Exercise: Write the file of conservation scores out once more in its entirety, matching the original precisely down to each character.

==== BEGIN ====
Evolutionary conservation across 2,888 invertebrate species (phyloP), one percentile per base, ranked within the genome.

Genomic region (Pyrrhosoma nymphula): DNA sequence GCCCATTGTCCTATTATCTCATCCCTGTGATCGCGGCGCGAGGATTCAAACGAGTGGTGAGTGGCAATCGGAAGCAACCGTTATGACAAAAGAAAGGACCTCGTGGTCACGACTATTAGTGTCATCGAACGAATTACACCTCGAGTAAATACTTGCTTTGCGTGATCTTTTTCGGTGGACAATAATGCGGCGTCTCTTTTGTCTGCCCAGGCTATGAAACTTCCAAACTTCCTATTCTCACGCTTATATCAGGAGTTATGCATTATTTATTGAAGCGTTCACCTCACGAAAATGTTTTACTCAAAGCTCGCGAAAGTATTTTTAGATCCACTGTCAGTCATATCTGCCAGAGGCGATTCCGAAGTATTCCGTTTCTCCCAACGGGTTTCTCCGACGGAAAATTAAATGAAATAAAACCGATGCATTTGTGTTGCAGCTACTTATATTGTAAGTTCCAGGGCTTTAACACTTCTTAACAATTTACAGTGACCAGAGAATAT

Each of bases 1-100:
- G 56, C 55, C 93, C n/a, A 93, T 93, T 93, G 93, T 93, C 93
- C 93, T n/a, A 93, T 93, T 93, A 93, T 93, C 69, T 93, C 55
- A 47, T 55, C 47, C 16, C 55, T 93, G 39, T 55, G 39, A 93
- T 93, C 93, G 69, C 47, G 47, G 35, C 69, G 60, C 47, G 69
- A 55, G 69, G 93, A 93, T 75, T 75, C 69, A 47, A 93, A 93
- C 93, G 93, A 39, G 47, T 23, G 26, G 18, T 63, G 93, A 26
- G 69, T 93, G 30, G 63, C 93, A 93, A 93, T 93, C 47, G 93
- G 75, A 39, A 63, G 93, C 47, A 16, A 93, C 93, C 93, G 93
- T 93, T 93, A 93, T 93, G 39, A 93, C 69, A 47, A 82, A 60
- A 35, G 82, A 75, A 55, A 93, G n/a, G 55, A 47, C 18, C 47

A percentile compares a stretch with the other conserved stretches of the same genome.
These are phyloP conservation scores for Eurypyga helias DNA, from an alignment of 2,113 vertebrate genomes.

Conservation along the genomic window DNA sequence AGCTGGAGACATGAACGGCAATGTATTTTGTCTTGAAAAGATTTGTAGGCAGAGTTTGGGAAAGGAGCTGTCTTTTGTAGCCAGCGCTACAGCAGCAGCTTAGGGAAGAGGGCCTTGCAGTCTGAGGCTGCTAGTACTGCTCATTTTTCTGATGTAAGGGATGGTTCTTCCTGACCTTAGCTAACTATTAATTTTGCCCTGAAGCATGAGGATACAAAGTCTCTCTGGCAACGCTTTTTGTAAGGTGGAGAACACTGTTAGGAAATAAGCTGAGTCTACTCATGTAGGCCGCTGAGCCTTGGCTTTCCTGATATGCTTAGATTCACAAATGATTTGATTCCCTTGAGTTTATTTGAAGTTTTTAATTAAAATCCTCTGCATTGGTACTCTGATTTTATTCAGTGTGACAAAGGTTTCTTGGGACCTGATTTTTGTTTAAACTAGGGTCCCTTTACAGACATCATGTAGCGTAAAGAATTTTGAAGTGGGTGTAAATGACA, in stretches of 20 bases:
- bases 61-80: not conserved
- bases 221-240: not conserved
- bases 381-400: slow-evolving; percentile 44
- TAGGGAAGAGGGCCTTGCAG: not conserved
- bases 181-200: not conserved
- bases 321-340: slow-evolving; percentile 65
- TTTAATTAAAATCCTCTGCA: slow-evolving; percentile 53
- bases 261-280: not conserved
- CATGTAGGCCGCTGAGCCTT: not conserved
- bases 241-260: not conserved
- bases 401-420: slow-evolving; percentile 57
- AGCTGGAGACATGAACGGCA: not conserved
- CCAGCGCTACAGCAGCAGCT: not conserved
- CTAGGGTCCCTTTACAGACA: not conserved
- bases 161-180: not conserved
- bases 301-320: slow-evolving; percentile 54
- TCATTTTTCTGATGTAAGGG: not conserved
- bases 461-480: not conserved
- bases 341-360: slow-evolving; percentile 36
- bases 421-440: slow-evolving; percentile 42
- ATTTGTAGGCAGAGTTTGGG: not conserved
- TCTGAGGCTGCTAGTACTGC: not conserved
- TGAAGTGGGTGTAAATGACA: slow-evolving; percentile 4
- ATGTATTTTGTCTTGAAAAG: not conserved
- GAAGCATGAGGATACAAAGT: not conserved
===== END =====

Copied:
Evolutionary conservation across 2,888 invertebrate species (phyloP), one percentile per base, ranked within the genome.

Genomic region (Pyrrhosoma nymphula): DNA sequence GCCCATTGTCCTATTATCTCATCCCTGTGATCGCGGCGCGAGGATTCAAACGAGTGGTGAGTGGCAATCGGAAGCAACCGTTATGACAAAAGAAAGGACCTCGTGGTCACGACTATTAGTGTCATCGAACGAATTACACCTCGAGTAAATACTTGCTTTGCGTGATCTTTTTCGGTGGACAATAATGCGGCGTCTCTTTTGTCTGCCCAGGCTATGAAACTTCCAAACTTCCTATTCTCACGCTTATATCAGGAGTTATGCATTATTTATTGAAGCGTTCACCTCACGAAAATGTTTTACTCAAAGCTCGCGAAAGTATTTTTAGATCCACTGTCAGTCATATCTGCCAGAGGCGATTCCGAAGTATTCCGTTTCTCCCAACGGGTTTCTCCGACGGAAAATTAAATGAAATAAAACCGATGCATTTGTGTTGCAGCTACTTATATTGTAAGTTCCAGGGCTTTAACACTTCTTAACAATTTACAGTGACCAGAGAATAT

Each of bases 1-100:
- G 56, C 55, C 93, C n/a, A 93, T 93, T 93, G 93, T 93, C 93
- C 93, T n/a, A 93, T 93, T 93, A 93, T 93, C 69, T 93, C 55
- A 47, T 55, C 47, C 16, C 55, T 93, G 39, T 55, G 39, A 93
- T 93, C 93, G 69, C 47, G 47, G 35, C 69, G 60, C 47, G 69
- A 55, G 69, G 93, A 93, T 75, T 75, C 69, A 47, A 93, A 93
- C 93, G 93, A 39, G 47, T 23, G 26, G 18, T 63, G 93, A 26
- G 69, T 93, G 30, G 63, C 93, A 93, A 93, T 93, C 47, G 93
- G 75, A 39, A 63, G 93, C 47, A 16, A 93, C 93, C 93, G 93
- T 93, T 93, A 93, T 93, G 39, A 93, C 69, A 47, A 82, A 60
- A 35, G 82, A 75, A 55, A 93, G n/a, G 55, A 47, C 18, C 47

A percentile compares a stretch with the other conserved stretches of the same genome.
These are phyloP conservation scores for Eurypyga helias DNA, from an alignment of 2,113 vertebrate genomes.

Conservation along the genomic window DNA sequence AGCTGGAGACATGAACGGCAATGTATTTTGTCTTGAAAAGATTTGTAGGCAGAGTTTGGGAAAGGAGCTGTCTTTTGTAGCCAGCGCTACAGCAGCAGCTTAGGGAAGAGGGCCTTGCAGTCTGAGGCTGCTAGTACTGCTCATTTTTCTGATGTAAGGGATGGTTCTTCCTGACCTTAGCTAACTATTAATTTTGCCCTGAAGCATGAGGATACAAAGTCTCTCTGGCAACGCTTTTTGTAAGGTGGAGAACACTGTTAGGAAATAAGCTGAGTCTACTCATGTAGGCCGCTGAGCCTTGGCTTTCCTGATATGCTTAGATTCACAAATGATTTGATTCCCTTGAGTTTATTTGAAGTTTTTAATTAAAATCCTCTGCATTGGTACTCTGATTTTATTCAGTGTGACAAAGGTTTCTTGGGACCTGATTTTTGTTTAAACTAGGGTCCCTTTACAGACATCATGTAGCGTAAAGAATTTTGAAGTGGGTGTAAATGACA, in stretches of 20 bases:
- bases 61-80: not conserved
- bases 221-240: not conserved
- bases 381-400: slow-evolving; percentile 44
- TAGGGAAGAGGGCCTTGCAG: not conserved
- bases 181-200: not conserved
- bases 321-340: slow-evolving; percentile 65
- TTTAATTAAAATCCTCTGCA: slow-evolving; percentile 53
- bases 261-280: not conserved
- CATGTAGGCCGCTGAGCCTT: not conserved
- bases 241-260: not conserved
- bases 401-420: slow-evolving; percentile 57
- AGCTGGAGACATGAACGGCA: not conserved
- CCAGCGCTACAGCAGCAGCT: not conserved
- CTAGGGTCCCTTTACAGACA: not conserved
- bases 161-180: not conserved
- bases 301-320: slow-evolving; percentile 54
- TCATTTTTCTGATGTAAGGG: not conserved
- bases 461-480: not conserved
- bases 341-360: slow-evolving; percentile 36
- bases 421-440: slow-evolving; percentile 42
- ATTTGTAGGCAGAGTTTGGG: not conserved
- TCTGAGGCTGCTAGTACTGC: not conserved
- TGAAGTGGGTGTAAATGACA: slow-evolving; percentile 4
- ATGTATTTTGTCTTGAAAAG: not conserved
- GAAGCATGAGGATACAAAGT: not conserved